Answer, In Brief: Your husband sounds like he has some serious psychological problems that need to be addressed, whether by you two together or perhaps with a psychologist. Ultimately, you need to act for your own good, even if that requires divorce.

Tags: Communication, Diet, Ethics, Food, Habits, Health, Marriage, Nutrition, Paleo, Psychology

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Question 4: Skipping Advertisements

Question: Is it wrong to skip over advertisements? Many people use plug-ins that block advertisements on web sites, and many more people skip advertisements on television by recording shows with a DVR. Is this moral? Is it a failure to act as a trader?

Answer, In Brief: You're not under any obligation to consume advertising, even if that's the means of supporting some free offering to you.

Tags: Business, Ethics, Internet, Justice

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Rapid Fire Questions (47:22)

In this segment, I answered questions chosen at random by William E. Perry impromptu. The questions were:
  • What do you say to a speaker at a conference if he asks you what you thought of his presentation and you really didn't like it?
  • Should you attend a conference if you have major philosophical problems with a speaker or several speakers?
  • Cloth diapers or throw-away diapers – does it matter?
  • Should a person rely on local health inspection signs, such as the A, B, C system that some cities use?
  • Why do you think that so many Christians of every generation believe that the Rapture will happen in their lifetimes?

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Conclusion (1:01:27)

Thank you for joining us for this episode of Philosophy in Action Radio! If you enjoyed this episode, please contribute to contribute to our tip jar.


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The vast majority of Philosophy in Action Radio – the live show and the podcast – is available to anyone, free of charge. That's because my mission is to spread rational principles for real life far and wide, as I do every week to thousands of listeners. I love producing the show, but each episode requires requires the investment of time, effort, and money. So if you enjoy and value my work, please contribute to the tip jar. I suggest $5 per episode or $20 per month, but any amount is appreciated. In return, regular contributors enjoy free access to my premium content.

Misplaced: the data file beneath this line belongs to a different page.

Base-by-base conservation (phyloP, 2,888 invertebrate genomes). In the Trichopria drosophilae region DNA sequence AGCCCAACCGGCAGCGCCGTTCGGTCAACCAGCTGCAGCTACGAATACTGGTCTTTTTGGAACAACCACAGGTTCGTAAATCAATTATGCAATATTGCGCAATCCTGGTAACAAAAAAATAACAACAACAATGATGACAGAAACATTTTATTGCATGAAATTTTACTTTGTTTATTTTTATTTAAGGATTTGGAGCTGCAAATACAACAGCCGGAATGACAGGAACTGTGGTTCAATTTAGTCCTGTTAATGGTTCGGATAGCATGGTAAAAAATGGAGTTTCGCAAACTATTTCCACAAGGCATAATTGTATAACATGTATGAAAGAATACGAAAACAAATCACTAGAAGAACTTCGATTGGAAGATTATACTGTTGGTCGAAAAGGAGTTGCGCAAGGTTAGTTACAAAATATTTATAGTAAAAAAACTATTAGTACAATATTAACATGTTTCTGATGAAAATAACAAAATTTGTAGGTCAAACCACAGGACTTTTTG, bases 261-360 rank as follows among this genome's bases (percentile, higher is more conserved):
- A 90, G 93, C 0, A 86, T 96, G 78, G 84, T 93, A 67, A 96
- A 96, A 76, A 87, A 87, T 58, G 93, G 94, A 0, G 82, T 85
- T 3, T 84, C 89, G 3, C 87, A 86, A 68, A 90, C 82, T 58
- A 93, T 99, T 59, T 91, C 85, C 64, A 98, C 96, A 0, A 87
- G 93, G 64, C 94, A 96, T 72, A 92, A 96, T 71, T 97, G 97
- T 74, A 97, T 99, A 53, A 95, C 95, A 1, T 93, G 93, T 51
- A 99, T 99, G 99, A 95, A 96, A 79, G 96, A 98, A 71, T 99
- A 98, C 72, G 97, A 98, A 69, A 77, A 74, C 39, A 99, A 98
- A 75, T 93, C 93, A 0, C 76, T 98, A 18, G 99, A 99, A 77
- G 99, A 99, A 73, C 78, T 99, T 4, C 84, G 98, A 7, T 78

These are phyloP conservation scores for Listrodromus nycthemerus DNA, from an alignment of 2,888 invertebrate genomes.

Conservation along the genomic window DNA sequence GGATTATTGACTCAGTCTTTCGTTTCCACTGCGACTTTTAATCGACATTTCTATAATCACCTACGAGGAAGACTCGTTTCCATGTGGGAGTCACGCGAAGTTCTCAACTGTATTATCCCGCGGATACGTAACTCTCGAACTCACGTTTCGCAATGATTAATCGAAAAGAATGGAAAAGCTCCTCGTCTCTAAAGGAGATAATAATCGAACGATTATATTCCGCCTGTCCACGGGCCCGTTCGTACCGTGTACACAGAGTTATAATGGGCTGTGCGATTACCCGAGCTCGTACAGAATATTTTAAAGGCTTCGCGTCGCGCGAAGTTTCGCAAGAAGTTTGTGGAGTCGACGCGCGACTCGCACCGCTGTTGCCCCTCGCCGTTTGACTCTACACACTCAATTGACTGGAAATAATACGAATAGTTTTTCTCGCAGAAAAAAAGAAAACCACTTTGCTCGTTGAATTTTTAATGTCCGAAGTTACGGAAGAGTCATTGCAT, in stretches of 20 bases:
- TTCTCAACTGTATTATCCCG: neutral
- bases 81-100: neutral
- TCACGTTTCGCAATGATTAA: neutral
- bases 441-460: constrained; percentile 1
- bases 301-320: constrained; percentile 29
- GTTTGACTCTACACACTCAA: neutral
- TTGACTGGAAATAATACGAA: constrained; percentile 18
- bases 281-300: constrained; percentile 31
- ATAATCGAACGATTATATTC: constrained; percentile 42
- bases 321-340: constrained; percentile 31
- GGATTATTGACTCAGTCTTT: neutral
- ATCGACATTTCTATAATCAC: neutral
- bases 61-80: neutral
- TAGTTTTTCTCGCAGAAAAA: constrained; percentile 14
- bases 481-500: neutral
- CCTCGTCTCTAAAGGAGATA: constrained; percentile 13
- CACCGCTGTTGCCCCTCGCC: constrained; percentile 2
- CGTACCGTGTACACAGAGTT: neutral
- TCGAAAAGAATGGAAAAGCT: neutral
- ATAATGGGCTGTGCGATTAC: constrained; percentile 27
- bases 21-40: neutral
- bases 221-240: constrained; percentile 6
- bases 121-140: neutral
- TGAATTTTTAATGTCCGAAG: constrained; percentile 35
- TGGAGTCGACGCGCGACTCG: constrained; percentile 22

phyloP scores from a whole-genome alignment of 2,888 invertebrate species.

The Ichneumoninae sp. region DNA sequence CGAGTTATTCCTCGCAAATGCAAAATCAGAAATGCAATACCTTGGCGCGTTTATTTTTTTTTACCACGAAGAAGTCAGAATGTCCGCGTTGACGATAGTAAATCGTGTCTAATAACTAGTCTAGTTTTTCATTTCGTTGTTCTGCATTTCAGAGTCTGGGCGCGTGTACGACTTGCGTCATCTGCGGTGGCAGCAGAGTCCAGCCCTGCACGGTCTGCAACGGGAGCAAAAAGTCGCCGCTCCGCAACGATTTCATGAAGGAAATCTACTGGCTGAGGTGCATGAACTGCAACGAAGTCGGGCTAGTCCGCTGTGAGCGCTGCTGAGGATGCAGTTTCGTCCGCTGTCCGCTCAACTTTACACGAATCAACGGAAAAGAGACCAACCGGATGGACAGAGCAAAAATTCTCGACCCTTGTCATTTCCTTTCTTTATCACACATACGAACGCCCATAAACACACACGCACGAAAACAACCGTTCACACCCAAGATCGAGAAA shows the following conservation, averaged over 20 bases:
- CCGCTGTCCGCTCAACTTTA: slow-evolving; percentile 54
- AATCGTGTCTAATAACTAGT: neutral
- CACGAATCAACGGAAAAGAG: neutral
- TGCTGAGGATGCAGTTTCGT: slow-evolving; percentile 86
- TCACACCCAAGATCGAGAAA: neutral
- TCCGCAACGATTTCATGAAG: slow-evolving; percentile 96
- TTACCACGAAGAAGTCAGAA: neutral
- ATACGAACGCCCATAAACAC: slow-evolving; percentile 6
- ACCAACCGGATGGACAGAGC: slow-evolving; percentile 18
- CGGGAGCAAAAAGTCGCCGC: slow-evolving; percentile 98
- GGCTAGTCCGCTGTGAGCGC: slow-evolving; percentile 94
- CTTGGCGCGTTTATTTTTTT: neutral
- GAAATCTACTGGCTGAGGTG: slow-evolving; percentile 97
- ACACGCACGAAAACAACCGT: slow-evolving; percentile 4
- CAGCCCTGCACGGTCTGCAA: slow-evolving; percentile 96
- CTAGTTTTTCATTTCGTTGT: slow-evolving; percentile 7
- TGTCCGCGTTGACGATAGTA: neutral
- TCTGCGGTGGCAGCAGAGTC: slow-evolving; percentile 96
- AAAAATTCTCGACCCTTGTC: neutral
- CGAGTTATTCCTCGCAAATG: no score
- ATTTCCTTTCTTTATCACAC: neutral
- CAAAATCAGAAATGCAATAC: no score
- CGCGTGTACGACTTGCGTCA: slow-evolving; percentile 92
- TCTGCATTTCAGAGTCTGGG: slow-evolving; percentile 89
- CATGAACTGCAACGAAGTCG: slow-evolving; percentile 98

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About Philosophy in Action

I'm Dr. Diana Brickell (formerly Diana Hsieh). I'm a philosopher, and I've long specialized in the application of rational principles to the challenges of real life. I completed my Ph.D in philosophy from the University of Colorado at Boulder in 2009. I retired from work as a public intellectual in 2015.

From September 2009 to September 2015, I produced a radio show and podcast, Philosophy in Action Radio. In the primary show, my co-host Greg Perkins and I answered questions applying rational principles to the challenges of real life. We broadcast live over the internet on Sunday mornings.

You can listen to these 362 podcasts by subscribing to the Podcast RSS Feed. You can also peruse the podcast archive, where episodes and questions are sorted by date and by topic.

My first book, Responsibility & Luck: A Defense of Praise and Blame, can be purchased in paperback and Kindle. The book defends the justice of moral praise and blame of persons using an Aristotelian theory of moral responsibility, thereby refuting Thomas Nagel's "problem of moral luck." My second book (and online course), Explore Atlas Shrugged, is a fantastic resource for anyone wishing to study Ayn Rand's epic novel in depth.

You can also read my blog NoodleFood and subscribe to its Blog RSS Feed.

I can be reached via e-mail to diana@philosophyinaction.com.